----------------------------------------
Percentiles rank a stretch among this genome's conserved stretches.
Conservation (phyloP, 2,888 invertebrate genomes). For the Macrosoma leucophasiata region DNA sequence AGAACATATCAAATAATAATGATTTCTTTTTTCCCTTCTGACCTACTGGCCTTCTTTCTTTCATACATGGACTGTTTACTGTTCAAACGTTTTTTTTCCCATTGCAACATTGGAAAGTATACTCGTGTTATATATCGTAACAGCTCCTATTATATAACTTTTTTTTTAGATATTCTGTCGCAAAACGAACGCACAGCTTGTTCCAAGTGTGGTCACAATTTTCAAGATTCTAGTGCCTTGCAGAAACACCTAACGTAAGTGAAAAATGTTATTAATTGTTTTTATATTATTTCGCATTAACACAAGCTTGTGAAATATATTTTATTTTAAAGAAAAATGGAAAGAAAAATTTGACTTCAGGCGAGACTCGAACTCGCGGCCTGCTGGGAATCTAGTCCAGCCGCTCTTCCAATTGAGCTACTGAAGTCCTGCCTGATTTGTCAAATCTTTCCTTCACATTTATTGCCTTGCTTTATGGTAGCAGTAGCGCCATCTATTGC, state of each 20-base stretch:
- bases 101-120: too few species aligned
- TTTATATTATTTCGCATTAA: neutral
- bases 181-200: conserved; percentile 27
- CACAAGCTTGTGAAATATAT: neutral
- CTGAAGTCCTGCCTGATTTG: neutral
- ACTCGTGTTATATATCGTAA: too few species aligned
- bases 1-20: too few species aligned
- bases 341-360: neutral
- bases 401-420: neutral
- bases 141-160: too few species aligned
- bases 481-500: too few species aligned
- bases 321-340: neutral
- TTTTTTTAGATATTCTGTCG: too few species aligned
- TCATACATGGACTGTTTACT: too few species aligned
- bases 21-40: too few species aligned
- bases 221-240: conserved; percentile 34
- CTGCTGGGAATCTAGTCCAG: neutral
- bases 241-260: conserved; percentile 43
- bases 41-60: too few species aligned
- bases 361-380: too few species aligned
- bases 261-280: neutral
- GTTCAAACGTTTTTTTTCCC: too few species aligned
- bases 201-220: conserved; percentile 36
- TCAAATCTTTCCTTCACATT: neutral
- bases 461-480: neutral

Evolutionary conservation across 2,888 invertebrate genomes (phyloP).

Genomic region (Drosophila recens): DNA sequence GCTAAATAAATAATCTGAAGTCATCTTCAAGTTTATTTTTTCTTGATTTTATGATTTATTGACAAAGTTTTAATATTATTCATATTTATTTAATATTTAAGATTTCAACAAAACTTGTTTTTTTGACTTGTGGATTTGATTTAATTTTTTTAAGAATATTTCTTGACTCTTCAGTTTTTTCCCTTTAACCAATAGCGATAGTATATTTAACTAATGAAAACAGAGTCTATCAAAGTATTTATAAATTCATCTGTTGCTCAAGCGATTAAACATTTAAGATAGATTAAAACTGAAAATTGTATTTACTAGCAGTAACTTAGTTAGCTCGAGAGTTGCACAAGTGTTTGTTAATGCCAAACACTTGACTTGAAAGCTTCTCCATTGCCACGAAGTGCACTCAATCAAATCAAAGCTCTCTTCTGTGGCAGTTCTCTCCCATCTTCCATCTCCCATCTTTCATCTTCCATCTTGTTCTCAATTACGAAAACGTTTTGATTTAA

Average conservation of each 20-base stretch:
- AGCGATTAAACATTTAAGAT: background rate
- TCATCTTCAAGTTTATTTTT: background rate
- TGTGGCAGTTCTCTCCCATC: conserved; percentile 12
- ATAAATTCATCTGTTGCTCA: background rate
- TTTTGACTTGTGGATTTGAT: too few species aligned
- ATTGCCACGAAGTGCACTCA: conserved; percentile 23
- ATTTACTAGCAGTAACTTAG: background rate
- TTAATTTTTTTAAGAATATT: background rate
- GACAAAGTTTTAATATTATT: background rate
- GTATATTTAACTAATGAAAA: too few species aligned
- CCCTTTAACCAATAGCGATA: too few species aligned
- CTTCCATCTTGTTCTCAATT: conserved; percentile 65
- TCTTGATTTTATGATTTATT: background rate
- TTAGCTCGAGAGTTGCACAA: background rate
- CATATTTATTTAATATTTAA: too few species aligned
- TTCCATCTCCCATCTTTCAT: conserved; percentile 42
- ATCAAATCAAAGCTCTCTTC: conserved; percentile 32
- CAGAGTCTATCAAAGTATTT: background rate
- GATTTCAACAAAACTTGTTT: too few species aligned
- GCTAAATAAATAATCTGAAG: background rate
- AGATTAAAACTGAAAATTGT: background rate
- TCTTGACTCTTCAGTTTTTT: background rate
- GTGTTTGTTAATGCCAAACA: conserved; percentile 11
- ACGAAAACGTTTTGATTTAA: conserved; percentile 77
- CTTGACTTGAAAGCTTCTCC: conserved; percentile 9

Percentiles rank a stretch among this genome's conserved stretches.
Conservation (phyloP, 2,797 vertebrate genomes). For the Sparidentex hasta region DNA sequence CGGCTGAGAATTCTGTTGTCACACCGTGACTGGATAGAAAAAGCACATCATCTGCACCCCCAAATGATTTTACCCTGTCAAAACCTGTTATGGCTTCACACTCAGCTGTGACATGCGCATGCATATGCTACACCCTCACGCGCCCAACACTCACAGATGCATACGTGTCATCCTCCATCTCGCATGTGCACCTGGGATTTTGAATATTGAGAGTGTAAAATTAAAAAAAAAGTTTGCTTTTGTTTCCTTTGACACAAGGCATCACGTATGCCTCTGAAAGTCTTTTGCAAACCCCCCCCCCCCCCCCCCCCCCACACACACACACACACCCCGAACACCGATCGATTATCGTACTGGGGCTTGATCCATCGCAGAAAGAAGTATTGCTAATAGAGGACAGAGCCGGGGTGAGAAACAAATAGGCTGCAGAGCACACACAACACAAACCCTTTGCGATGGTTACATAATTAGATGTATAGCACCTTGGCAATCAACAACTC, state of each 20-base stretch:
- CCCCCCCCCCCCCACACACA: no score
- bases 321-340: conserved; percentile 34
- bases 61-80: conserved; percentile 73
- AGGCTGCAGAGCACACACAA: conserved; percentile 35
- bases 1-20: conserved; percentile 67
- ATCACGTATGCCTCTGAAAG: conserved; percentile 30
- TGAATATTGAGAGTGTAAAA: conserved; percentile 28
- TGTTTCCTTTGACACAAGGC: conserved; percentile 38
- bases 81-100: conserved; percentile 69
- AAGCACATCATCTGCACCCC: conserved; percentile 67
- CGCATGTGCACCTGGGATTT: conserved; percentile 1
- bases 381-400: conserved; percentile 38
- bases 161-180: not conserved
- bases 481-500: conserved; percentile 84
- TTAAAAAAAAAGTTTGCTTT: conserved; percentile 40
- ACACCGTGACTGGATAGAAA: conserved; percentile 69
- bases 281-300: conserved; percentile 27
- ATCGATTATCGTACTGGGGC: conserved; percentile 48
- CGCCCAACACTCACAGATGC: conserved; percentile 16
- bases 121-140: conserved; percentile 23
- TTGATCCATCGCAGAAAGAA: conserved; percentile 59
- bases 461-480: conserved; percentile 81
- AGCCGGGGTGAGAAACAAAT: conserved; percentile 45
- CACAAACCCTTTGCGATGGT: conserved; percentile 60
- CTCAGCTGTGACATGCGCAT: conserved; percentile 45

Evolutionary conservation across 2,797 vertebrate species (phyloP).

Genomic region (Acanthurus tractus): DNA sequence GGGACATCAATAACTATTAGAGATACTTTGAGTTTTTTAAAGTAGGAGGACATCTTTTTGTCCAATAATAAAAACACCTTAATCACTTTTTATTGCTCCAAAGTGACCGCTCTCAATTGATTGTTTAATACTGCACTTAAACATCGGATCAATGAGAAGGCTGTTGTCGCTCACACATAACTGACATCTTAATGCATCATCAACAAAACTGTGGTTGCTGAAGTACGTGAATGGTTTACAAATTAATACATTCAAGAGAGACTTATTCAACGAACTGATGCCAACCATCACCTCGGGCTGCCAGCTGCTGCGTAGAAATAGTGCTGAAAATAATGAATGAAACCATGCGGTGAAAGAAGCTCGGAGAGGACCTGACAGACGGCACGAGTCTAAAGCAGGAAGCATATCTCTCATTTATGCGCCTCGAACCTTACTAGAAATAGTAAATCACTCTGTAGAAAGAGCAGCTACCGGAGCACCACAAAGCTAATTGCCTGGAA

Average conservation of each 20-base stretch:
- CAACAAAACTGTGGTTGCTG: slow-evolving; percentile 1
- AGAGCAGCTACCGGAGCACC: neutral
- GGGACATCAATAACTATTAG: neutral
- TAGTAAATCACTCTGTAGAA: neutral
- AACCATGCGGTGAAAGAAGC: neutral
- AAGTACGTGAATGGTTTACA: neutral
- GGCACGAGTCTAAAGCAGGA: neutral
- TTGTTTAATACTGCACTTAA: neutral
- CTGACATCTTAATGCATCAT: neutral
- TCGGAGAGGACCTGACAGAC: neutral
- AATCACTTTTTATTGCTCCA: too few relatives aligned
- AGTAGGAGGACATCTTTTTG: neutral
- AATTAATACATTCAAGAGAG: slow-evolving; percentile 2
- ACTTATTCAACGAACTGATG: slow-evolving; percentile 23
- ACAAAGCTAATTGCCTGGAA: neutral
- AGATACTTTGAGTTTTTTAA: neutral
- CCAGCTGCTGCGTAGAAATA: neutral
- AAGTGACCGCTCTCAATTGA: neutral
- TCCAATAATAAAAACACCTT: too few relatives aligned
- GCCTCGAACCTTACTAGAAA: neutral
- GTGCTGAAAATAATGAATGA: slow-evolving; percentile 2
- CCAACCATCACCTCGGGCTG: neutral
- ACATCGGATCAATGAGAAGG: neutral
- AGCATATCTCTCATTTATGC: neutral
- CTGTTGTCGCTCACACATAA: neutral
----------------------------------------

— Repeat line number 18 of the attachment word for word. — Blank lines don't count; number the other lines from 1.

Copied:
- bases 221-240: conserved; percentile 34